I recently said this on Twitter and Facebook:

You’re better off maintaining a friendship than winning a theological argument.

Apparently, that’s something that’ll stir people up. 🙂

Some people view that statement as an attempt to comprise the truth. Let it be known: that was never my intent.

photo credit: Creative Commons user Sepehr Ehsani

I want to balance grace and truth. And I think that means a few things.

How to balance grace & truth

 1. Don’t be a jerk. Even if the truth you espouse is rooted in the Bible.

2. Know what’s theologically vital and what’s not. The non-vital truths should be held with an open hand. The vital truths should not be held in a fist ready to sock someone in the gut with, though.

3. Know who you’re talking to. “Exegeting” your audience is key. Seminary students are not the same audience as the barista behind the bar at your local coffee shop.

4. Stand for truth. Don’t compromise. Balancing doesn’t mean you have to callous your convictions.

5. Be patient with people. How long did it take you to arrive on the theological camp where you now reside?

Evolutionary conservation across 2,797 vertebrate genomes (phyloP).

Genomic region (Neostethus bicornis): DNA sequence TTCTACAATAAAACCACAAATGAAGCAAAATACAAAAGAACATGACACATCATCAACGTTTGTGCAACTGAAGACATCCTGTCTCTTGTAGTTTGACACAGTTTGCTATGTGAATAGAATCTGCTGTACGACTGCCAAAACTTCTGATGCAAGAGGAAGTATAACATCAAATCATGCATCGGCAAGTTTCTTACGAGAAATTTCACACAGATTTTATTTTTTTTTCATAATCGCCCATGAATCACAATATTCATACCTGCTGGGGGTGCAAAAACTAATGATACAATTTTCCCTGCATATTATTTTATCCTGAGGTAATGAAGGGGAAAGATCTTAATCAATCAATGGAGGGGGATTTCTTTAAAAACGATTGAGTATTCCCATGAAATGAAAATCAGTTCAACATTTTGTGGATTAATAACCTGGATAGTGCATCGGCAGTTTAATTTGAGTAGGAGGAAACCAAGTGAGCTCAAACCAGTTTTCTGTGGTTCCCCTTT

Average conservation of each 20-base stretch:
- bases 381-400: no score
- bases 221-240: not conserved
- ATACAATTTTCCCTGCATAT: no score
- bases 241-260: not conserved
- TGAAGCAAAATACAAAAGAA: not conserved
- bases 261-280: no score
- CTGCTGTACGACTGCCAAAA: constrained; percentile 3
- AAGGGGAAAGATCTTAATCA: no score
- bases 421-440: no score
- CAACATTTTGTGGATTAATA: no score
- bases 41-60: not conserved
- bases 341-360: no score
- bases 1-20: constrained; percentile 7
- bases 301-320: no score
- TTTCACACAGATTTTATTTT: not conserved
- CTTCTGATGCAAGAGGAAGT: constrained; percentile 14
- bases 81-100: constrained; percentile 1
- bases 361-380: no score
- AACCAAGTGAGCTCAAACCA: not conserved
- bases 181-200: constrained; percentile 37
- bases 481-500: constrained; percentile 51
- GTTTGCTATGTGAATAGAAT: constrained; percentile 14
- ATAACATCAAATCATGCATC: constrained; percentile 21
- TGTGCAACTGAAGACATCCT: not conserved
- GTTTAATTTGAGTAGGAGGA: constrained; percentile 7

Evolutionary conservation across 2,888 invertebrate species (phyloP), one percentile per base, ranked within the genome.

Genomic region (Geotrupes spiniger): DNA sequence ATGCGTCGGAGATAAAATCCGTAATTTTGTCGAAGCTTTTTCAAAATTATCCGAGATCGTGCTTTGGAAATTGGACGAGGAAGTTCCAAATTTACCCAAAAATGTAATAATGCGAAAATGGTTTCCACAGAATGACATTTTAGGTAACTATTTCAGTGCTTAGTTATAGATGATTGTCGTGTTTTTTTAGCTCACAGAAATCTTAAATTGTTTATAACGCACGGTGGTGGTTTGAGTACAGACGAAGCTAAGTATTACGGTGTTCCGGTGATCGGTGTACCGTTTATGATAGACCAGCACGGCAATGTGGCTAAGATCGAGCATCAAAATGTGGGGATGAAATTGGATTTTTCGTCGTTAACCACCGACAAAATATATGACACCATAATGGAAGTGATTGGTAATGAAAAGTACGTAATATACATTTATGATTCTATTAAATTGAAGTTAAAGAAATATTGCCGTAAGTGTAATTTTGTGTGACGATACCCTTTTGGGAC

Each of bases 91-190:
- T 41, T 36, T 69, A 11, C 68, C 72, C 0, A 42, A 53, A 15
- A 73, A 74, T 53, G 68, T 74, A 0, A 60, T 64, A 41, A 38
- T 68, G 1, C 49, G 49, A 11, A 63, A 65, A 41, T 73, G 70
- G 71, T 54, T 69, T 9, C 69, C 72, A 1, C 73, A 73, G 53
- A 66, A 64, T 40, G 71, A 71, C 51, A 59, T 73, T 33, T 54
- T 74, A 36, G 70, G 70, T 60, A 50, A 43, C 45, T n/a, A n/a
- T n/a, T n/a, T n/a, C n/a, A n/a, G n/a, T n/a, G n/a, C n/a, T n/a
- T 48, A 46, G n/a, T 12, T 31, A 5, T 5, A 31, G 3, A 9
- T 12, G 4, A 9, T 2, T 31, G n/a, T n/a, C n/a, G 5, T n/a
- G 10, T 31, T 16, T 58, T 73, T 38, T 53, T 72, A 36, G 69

6. Be humble. Even when you know you’re right.

7. Remember that destroying a relationship leaves no chance of redemption. I’m not downplaying God’s sovereignty here…if God wants to save them, we can’t stop him. Are there times when people part ways and don’t do ministry together? Sure. Are there times when beliefs cause us to head in different directions? You bet. But destroying a relationship isn’t wise or redemptive.

Balance. Fight hard for both grace and truth.

And the Word became flesh and dwelt among us, and we have seen his glory, glory as of the only Son from the Father, full of grace and truth. – John 1:14, emphasis mine


Which do you tend to gravitate more towards: grace or truth?

 * photo credit: Creative Commons user Sepehr Ehsani